Chitotriosidase enzyme (EC: is the major active chitinase in the human body. It is produced mainly by activated macrophages, in which its expression is regulated by multiple intrinsic and extrinsic signals. Chitotriosidase was confirmed as essential element in the innate immunity against chitin containing organisms such as fungi and protozoa; however, its immunomodulatory effects extend far beyond innate immunity. In the current review, we will try to explore the expanding spectrum of immunological roles played by chitotriosidase enzyme in human health and disease and will discuss its up-to-date clinical value.

1. Introduction

Chitotriosidase enzyme (CHIT1, EC:, belonging to the family of 18 glycosyl hydrolases, was the first active chitinase to be discovered in human plasma [1]. Its natural substrate chitin is the second most abundant polysaccharide in nature after cellulose. Chitin is the linear polymer of N-acetylglucosamine and the main component of the cell walls of fungi and protozoa, egg shells of helminthes, and the exoskeletons of arthropods and insects; however, it is completely absent in mammals [2]. Several protein members of the same family were later detected in human plasma and tissues including the enzymatically active acidic mammalian chitinase (AMCase) [3] and chi-lectins, those having a chitin binding domain with no catalytic activity such as chitinase-3 like-1 protein (CHI3L1 or YKL-40), chitinase-3 like-2 protein (CHI3L2 or YKL-39), and oviductal glycoprotein-1 (OVGP1) [4].

In man, chitotriosidase is mainly expressed by different lineages of activated blood and tissue macrophages [510] and to a lesser extent by polymorphonuclear leucocytes [11]. The absence of its substrate chitin in the human body and the exclusive production by immunologically active cells immediately elicited the investigation of chitotriosidase involvement in the innate immunity against chitin coated pathogens [12]. Chitotriosidase was confirmed as an essential factor for the defense against many such organisms as Plasmodium falciparum [13], Wuchereria bancrofti [14], Candida albicans [15], Madurella mycetomatis [16], and Cryptococcus neoformans [17].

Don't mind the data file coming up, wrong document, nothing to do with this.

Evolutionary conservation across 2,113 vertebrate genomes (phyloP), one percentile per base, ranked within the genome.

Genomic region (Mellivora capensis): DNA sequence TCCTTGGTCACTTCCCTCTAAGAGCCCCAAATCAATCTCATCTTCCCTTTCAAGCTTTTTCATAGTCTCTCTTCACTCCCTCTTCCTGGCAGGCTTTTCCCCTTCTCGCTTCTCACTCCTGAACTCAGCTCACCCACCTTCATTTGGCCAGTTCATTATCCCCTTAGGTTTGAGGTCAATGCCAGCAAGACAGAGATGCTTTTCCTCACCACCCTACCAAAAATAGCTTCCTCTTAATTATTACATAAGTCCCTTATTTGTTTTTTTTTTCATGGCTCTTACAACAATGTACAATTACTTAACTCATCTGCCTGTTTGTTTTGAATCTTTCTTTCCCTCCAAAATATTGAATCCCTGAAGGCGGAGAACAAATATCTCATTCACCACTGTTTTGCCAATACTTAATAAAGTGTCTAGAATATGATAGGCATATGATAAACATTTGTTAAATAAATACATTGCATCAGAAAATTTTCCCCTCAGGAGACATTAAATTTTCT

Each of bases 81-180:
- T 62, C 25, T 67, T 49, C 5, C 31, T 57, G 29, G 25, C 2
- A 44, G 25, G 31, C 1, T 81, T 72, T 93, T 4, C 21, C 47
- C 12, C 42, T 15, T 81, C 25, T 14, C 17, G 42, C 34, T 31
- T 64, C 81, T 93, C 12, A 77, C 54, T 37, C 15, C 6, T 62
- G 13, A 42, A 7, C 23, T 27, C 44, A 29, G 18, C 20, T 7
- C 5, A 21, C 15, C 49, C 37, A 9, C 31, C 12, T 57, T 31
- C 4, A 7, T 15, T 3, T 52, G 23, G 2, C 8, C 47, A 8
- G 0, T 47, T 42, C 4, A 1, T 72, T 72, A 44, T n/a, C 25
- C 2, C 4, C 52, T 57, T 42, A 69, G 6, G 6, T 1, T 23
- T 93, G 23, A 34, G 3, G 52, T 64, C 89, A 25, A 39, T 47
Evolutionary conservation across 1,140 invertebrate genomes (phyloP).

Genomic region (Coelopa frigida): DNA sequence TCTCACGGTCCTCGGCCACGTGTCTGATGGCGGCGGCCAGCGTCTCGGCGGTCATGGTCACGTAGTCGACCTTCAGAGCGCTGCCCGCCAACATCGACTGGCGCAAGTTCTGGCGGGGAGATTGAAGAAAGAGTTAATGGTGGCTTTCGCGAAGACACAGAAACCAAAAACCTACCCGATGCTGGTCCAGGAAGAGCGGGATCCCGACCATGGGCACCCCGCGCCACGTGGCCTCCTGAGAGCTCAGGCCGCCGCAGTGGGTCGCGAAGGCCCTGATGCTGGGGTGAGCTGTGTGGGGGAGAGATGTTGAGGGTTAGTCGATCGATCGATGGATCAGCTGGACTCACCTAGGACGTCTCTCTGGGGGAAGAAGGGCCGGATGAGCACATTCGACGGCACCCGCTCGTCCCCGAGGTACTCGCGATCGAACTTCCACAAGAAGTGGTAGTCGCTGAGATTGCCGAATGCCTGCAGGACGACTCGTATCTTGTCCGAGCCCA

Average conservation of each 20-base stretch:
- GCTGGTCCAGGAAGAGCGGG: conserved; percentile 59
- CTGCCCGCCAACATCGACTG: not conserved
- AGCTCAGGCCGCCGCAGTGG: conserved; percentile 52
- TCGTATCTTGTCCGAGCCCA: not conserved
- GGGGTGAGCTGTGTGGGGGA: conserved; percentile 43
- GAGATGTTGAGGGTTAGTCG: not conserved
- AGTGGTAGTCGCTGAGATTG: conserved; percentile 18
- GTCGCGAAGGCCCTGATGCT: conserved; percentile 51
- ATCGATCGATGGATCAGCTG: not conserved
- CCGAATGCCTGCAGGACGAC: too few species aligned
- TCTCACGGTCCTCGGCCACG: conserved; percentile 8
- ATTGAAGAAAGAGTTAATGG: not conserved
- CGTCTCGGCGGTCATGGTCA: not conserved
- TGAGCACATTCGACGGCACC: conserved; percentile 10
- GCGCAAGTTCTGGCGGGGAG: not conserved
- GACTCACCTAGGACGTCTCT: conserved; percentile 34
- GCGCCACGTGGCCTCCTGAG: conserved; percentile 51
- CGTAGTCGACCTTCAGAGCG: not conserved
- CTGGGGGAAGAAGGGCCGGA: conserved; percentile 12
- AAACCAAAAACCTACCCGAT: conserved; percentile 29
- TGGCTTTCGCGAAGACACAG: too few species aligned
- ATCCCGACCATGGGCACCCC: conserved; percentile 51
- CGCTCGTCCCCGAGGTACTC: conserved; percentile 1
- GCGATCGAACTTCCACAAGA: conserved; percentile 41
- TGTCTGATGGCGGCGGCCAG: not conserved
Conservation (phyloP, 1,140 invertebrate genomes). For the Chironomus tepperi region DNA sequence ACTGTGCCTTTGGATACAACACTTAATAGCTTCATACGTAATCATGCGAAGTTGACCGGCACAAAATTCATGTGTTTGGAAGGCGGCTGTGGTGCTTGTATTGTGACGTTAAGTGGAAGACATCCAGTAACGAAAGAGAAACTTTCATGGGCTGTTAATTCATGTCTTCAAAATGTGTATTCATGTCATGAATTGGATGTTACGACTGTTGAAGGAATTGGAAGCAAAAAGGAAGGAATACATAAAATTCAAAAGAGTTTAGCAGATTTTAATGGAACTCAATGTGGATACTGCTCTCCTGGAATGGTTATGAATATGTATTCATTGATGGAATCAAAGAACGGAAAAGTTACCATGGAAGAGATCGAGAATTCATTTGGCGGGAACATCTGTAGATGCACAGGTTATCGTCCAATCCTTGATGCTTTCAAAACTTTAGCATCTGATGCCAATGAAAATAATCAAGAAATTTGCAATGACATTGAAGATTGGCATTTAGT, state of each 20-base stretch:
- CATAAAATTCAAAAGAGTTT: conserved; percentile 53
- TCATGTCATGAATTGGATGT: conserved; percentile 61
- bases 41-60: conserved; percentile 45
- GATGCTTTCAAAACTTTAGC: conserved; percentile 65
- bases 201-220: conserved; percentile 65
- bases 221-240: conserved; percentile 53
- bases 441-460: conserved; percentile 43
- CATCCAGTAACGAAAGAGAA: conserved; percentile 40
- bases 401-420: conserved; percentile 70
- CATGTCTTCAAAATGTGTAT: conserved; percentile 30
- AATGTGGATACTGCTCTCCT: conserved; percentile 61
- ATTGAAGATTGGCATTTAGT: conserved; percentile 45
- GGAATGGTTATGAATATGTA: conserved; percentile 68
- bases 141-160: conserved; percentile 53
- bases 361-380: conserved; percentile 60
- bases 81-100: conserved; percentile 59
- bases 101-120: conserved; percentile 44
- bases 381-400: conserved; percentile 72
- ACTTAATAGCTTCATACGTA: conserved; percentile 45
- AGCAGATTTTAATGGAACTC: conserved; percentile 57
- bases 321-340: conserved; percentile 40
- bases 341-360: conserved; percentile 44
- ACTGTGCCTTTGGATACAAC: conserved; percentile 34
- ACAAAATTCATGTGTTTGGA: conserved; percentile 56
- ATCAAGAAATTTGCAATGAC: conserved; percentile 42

The role of chitotriosidase enzyme inside macrophages is not limited to its chitinolytic activity against the engulfed chitin containing organisms, or even to innate immunity. It has been implicated in the activation and polarization cascades of macrophages, as well as the indirect activation of other immune cells such as T helper cells and eosinophils [1719]. Recent studies are interested in its immunomodulatory effects through the processes of chitin recognition, antigen presentation, induction of cell mediated immunity and synergistic effects with proteases, and other enzymes to kill different types of pathogens and cancer cells [10, 1720]. On the other hand, chitotriosidase has been implicated in the pathogenesis of many human diseases through the improper induction of inflammation and faulty tissue remodeling such as bronchial asthma, chronic obstructive pulmonary disease (COPD), nonalcoholic fatty liver disease, and neurodegenerative disorders like Alzheimer’s disease and amyotrophic lateral sclerosis [19, 2124].

In the current review, we will provide a summary of basic information about the enzyme and we will discuss its immunomodulatory effects in humans over both innate and acquired immunity together with its current and possible future clinical applications.

2. Genetics

All the genes encoding active chitinases and chitinase-like proteins are clustered in two loci on the human chromosome 1 (1p13 and 1q32). This genetic clustering displays a high degree of conservation among different mammals indicating an evolutionary relationship through common ancestral gene duplication events [4].